The longest legislative session in state history came to a strange conclusion late Wednesday night.
The Senate adjourned for the year at 11 p.m. Wednesday, officially wrapping up work on the record-setting Day 122 of the 2021 session. Soon after, the House opted for an extended and unpaid recess, with lawmakers seeking to reconvene sometime later this year.
The moves came after a long day of sporadic work in House and Senate chambers, with floor activity punctuated by breaks and closed-door party caucuses. By Wednesday evening, the House and the Senate were clearly at odds over exit strategy — whether to recess, or adjourn for the year.
In essence, most education work was finished last week. Both houses passed key K-12 and higher education budgets, before calling a six-day recess, and Gov. Brad Little has since signed those budgets into law.
Lawmakers went on that six-day break in order to give Little time to sign or veto recently passed legislation — and give lawmakers the prerogative to override a gubernatorial veto. But Little vetoed nothing during the recess. On Wednesday, shortly before a 10:35 a.m. deadline, Little signed a divisive property tax reform bill passed last week. But not without reservations.
“I am signing House Bill 389 because it provides some relief to Idaho taxpayers,” Little wrote in a transmittal letter to House Speaker Scott Bedke. “However, I fear the long-term consequences may outweigh this temporary reprieve.”
Previously, Little signed four bills trimming his own executive power.
With no vetoes to override, lawmakers have only a few last-minute bills to address. One addresses the Legislature’s exit strategy. The House passed a resolution allowing lawmakers to go into an extended recess, without pay, and reconvene by Sept. 1. Some lawmakers want the ability to meet again later this year, perhaps to have more say over how the state spends its latest share of federal coronavirus stimulus money.
The Senate never took up the Sept. 1 recess resolution. On Wednesday evening, House Republican leadership came back with their final plan: an extended recess that could run until Dec. 31. (More details on the endgame, and the legal implications, from Clark Corbin of Idaho Capital Sun.)
Recess or no, the 2021 session is already one for the record books.
At 122 days, the session is the longest in state history — eclipsing the 2003 session, which stretched for 118 days.
Along the way, the Legislature passed the first $2 billion K-12 budget in state history; passed a higher education budget, complete with $2.5 million in cuts designed to curb campus social justice programs; and passed a law designed to stop indoctrination in K-12 schools, colleges and universities.
One high-profile education bill remained in play Wednesday — a bill authorizing the State Board of Education to spend a $6 million federal early education grant. That bill remains mired on the House calendar, where it has languished for nearly a month. And unlike other education budgets, which lawmakers must pass in order to finish their work, legislators are not obligated to take up the bill. If it doesn’t pass, the state simply would go without the grant dollars.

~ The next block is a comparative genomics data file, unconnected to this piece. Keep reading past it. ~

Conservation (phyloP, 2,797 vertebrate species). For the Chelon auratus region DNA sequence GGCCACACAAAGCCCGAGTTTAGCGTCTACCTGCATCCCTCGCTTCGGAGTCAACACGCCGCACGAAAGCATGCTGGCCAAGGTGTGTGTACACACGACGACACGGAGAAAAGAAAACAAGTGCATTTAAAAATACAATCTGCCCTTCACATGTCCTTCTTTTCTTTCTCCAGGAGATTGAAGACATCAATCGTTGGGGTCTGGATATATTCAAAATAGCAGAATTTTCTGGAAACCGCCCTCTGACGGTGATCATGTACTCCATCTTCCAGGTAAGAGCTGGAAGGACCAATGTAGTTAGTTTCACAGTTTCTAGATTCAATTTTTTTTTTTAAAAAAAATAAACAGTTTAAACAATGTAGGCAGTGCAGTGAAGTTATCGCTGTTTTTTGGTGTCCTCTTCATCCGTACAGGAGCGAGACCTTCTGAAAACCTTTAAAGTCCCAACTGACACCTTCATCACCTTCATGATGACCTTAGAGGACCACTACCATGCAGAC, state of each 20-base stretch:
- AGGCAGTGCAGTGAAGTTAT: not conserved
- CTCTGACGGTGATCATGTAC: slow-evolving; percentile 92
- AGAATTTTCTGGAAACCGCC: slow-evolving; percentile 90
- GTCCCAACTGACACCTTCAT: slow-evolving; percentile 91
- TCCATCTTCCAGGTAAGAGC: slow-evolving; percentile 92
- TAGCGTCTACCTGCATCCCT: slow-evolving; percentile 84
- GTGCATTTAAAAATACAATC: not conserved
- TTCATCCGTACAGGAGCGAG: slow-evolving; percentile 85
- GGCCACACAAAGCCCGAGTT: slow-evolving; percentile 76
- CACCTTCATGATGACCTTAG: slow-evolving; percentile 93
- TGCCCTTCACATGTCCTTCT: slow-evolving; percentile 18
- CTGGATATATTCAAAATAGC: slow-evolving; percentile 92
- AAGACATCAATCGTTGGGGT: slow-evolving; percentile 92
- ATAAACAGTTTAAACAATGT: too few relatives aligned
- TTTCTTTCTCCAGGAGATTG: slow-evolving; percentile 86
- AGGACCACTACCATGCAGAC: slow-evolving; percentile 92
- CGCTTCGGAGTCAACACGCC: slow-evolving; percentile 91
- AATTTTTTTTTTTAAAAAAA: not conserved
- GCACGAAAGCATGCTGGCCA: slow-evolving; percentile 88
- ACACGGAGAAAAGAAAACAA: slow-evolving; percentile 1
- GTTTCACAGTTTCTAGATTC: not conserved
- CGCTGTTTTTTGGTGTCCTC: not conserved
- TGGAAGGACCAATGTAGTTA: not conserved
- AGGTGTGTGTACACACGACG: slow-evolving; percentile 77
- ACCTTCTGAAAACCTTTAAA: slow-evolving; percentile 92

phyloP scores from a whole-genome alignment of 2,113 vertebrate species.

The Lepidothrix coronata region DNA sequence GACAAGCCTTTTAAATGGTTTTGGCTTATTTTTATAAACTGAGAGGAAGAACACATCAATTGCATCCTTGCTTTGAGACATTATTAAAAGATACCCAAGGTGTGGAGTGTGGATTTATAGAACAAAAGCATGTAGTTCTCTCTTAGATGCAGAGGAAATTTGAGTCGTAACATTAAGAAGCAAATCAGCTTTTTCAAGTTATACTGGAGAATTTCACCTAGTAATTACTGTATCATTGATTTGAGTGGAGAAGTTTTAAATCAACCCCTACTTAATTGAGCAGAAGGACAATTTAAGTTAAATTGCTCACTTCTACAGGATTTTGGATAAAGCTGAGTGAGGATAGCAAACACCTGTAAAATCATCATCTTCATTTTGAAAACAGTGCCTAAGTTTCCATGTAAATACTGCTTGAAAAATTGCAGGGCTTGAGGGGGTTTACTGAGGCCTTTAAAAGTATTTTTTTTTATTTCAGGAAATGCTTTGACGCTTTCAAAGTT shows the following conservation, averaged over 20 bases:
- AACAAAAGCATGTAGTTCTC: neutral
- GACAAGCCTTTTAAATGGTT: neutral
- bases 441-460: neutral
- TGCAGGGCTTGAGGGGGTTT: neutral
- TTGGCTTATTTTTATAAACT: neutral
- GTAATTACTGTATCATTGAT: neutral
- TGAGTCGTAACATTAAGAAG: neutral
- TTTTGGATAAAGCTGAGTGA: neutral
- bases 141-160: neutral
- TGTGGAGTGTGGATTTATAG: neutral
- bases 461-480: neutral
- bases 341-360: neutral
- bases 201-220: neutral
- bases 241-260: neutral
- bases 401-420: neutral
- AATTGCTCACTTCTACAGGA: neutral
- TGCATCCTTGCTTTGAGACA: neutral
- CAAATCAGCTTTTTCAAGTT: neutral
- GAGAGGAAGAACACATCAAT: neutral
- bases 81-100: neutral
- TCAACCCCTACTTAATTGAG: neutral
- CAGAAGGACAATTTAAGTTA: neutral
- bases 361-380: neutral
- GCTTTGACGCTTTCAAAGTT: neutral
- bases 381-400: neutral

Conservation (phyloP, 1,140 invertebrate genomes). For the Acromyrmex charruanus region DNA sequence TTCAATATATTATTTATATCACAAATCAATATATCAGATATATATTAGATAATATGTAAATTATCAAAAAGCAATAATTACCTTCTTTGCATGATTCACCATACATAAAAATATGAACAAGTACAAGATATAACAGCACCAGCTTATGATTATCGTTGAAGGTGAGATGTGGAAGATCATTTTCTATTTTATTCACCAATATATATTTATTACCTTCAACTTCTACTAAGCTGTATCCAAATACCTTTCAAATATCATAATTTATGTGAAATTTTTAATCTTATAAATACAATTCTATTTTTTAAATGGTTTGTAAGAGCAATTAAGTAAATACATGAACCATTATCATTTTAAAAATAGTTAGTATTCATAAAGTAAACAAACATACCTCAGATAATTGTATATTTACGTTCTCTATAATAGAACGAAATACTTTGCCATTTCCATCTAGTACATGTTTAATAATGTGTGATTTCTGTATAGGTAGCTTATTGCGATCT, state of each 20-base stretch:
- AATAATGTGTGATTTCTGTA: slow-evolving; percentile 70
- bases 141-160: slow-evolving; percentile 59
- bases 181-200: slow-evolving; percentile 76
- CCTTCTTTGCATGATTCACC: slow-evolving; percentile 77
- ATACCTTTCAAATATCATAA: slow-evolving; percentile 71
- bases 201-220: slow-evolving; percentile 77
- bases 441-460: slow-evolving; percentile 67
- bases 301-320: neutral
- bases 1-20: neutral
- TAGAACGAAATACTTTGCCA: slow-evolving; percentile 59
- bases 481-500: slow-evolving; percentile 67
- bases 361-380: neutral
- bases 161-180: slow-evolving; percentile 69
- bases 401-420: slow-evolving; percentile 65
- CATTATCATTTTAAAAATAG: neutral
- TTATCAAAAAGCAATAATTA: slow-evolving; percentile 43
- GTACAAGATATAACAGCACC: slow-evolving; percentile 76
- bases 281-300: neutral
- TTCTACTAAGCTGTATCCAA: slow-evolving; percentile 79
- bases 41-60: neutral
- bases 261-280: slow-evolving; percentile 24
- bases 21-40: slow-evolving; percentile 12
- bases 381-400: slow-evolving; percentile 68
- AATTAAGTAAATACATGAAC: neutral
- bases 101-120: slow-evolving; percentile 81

The House killed an earlier version of the early education grant bill, over concerns about social justice.
While the bill remained in limbo Wednesday, Little took to Twitter in an apparent last-minute bid to save it, urging Idahoans to lobby the House to approve the grant.
House Minority Leader Ilana Rubel took to the floor Wednesday evening to plead with colleagues to take up the bill, and move past the “groundless conspiracy theories” that have jeopardized the grant. She noted that the grant has the support of former President Trump and Idaho Republican Sens. Mike Crapo and Jim Risch.
“I think the reason they rallied behind this is because it is a vital necessity for the families of Idaho,” said Rubel, D-Boise.
Rubel did not make a formal motion, and after her comments, the House moved on to other agenda items.
Lawmakers quickly approve plan for U of I Downtown space
In the span of eight hours, lawmakers passed an 11th-hour plan to allow the University of Idaho to take over some Capitol Mall space.
The plan involves acquiring — and renovating — the Carnegie Library, a 117-year-old building north of the Statehouse, which was added to the National Historic Register in 1974. The state would own the building and rent it to the U of I, which would use it as event space and study space for its nearby Boise law school.
In essence, House Bill 408 represents a down payment on the Carnegie Library plan. On Wednesday afternoon, the Joint Finance-Appropriations Committee approved $2.3 million to purchase the library building from the owner, a U of I alumnus. JFAC put on hold, for the time being, earmarking money for renovations costing upwards of $5 million.
State officials say they have been looking at the property for years, but a potential purchase only materialized recently.
“Sometimes there are opportunities that present themselves,” said Rep. Paul Amador, R-Coeur d’Alene, who made an unsuccessful push for $7 million for purchasing and renovating the building.
JFAC members generally supported the idea of buying the building — and taking advantage of a rare opportunity to acquire property on the Capitol Mall. But several budget-writers said they wanted to take a slower approach.
Rep. Ron Nate, R-Rexburg, said he wasn’t convinced the state needed downtown event property, noting that the state is still moving into the Hewlett-Packard campus in West Boise.
“The state has plenty of space,” he said.
JFAC approved the $2.3 million purchase on a 17-2 vote, with Nate and Rep. Priscilla Giddings, R-White Bird, voting no.
The House passed HB 408 Wednesday evening on a 46-19 vote. The Senate followed suit soon after, passing the bill on a 26-1 vote.
It now goes to Little’s desk.